Any attempt to do that is fallacious. Arguing that the universe came into existence and thus requires an immaterial cause is not the same as arguing that a deity was the cause.
Immaterial? That's a rash assumption. Kind of like saying it was "supernatural". I am very ware of that fallacious reasoning, and can't think of another discussion of this topic I've been in where the other person wasn't arguing for a deity. Are you sure you're not motivated similarly?
You asked two different questions here.
1. Weather "beginning to exist" is a meaningful concept for human beings, which it is. and,
That is not at all what I asked. If I had cut off that sentence after the word "humans" then it would be, but I did not cut off my sentence at that point.
2. Weather "Beginning to exist" actually occurs in nature. which it does..... sort of.
Nope. In no way does "Beginning to exist" occur in nature. It occurs in our language about nature. "Beginning to exist" is a totally alien concept in nature. Which brings up the question of why it's our go-to explantion for anything at all.
Everything that we see around us is an effect requiring a cause, but the same might not apply (and, I think, doesn't apply) to that which those effects are made of. I did not exist before I was conceived but that which I am made of did.
The idea of "you" is an arbitrary, human-created distinction. It began to exist in the minds of humans, not in nature. Nature doesn't care what you call it.
The question yet to be answered is weather or not the big bang was an effect. The jury is out on that, but there is some reason to think that the answer is no.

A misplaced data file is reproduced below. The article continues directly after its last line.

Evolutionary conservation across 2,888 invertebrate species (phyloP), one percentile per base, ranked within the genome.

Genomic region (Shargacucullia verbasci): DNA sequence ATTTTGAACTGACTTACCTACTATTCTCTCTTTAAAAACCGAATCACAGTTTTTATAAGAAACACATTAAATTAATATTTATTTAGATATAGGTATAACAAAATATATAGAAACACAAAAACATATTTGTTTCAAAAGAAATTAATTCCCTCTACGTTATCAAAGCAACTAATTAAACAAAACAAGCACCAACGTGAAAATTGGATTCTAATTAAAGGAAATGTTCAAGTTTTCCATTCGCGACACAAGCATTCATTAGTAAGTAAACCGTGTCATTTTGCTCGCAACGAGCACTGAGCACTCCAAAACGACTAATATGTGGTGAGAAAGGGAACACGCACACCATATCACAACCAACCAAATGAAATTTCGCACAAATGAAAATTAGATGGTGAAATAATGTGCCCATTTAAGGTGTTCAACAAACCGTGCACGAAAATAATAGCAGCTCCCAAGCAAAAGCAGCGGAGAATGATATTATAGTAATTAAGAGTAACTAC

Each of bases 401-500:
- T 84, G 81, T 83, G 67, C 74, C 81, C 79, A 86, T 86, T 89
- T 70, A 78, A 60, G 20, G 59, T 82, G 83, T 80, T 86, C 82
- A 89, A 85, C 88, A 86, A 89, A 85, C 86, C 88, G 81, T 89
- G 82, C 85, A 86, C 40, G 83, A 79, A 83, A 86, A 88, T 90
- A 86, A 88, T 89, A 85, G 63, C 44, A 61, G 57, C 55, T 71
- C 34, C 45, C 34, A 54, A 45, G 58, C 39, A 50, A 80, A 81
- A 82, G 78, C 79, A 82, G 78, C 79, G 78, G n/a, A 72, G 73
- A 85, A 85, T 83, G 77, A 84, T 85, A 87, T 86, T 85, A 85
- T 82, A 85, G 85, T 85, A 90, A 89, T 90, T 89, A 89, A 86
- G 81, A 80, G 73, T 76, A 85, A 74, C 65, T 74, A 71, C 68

Is that reason a physical one, or one that relies on our human biases, like your "I began to exist" thing?
It depends on weather the cosmos requires a cause. I like to avoid begging the question and so I'm more comfortable assuming that the cosmos is eternal and everlasting, did not come into existence and will not pass away.
Again: What does it even mean that something comes into existence? Why do we consider the idea meaningful? It's not in evidence anywhere in our surroundings; it is a product of our biases and language, of symbols and labels.
To discover what happened at the instant of the big bang? Yes, they are.
That is not what you said. You said they were doing this:
But, my point here was in answer to the question of why God is said to be causeless. The answer is, because scientists and philosophers in the past who proceeded from he assumption that the world is an effect, needed to posit a cause that was its self uncaused to keep their brains from hurting.
And trying to discover "such a cause". They aren't trying to discover a first-cause. They are trying to discover a cause - at least, the responsible ones are. Big difference in terms of assumptions being brought to the table.